India’s largest telecom operator Bharti Airtel said on Wednesday its net profit slumped 29.78 per cent to Rs7.21 billion for the quarter ended Sept.30 as increasing competition hit profit margins.
This is the 11th consecutive quarter of decline in the company’s profit. However, Bharti Airtel’s total income went up to Rs202.83 billion for the second quarter of 2012-13 as compared to Rs172.76 billion in the corresponding quarter of previous year, the company said in a statement.
“Bharti Airtel’s second quarter revenue as well as operating margins came above our as well as street estimates. However its bottom line disappointed because of higher tax paid. Profitability was hit due to higher tax expense with tax rate coming in at 52 per cent,” said Ankita Somani, research analyst for IT and telecom, at Angel Broking.
The company’s second quarter results disappointed the Dalal Street. The scrip price fell 0.95 per cent to Rs270.90. It had hit a low of Rs269.65 in the intra-day.
The fall in Bharti Airtel’s share price was in contrast with the overall market trend. The benchmark Sensex of the Bombay Stock Exchange was ruling 0.61 per cent or 115.09 points higher at 18,932.47 points. Competition is seen abating in the world’s second-biggest mobile phone market after a court order revoked the permits of several smaller carriers, which is a positive for market leaders Bharti and the local unit of Vodafone Group.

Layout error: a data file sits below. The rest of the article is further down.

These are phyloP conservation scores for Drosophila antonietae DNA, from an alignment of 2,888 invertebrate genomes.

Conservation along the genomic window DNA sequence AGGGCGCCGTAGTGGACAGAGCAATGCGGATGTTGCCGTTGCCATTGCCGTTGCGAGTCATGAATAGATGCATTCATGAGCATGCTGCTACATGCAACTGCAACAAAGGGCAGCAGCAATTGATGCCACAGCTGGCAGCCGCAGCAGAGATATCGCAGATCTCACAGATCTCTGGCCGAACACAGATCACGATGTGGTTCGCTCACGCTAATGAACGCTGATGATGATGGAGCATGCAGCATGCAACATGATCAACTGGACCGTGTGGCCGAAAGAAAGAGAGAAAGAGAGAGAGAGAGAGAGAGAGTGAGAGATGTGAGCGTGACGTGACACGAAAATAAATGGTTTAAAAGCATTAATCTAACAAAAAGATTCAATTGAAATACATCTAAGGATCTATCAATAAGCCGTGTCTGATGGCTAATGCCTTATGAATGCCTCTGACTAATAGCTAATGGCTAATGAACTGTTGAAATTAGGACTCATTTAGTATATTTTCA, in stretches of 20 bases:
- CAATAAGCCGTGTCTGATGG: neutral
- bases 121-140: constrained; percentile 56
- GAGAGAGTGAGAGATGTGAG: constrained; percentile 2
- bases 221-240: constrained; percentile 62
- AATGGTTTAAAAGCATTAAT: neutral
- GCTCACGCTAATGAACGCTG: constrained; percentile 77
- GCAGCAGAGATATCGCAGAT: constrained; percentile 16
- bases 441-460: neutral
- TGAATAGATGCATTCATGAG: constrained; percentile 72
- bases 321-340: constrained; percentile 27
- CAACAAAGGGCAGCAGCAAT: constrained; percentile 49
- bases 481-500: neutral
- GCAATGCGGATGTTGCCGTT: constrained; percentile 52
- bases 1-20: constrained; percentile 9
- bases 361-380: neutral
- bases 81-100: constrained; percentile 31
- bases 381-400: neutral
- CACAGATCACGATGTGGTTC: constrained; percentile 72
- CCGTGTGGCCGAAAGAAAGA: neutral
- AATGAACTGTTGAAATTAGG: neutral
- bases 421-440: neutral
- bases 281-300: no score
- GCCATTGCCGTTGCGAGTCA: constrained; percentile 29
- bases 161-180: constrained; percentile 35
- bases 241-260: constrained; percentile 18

India’s leading carriers, however, face the risk of paying out billions of dollars in regulatory fees over the next few years with the government planning to impose a surcharge on airwaves held by them and also due to reallocation, or switching, of their superior quality spectrum when their permits are renewed.“The worry remains regulation,” said Vivekanand Subbaraman, a telecommunications analyst at PhillipCapital India. “The regulatory concerns have overshadowed operating performance,” he said, adding Bharti could continue to see its margins eroding.
India is planning to levy more than $5.5 billion in surcharges on airwaves held by older telecommunications companies, from which Bharti’s payout is estimated to be just under $1 billion.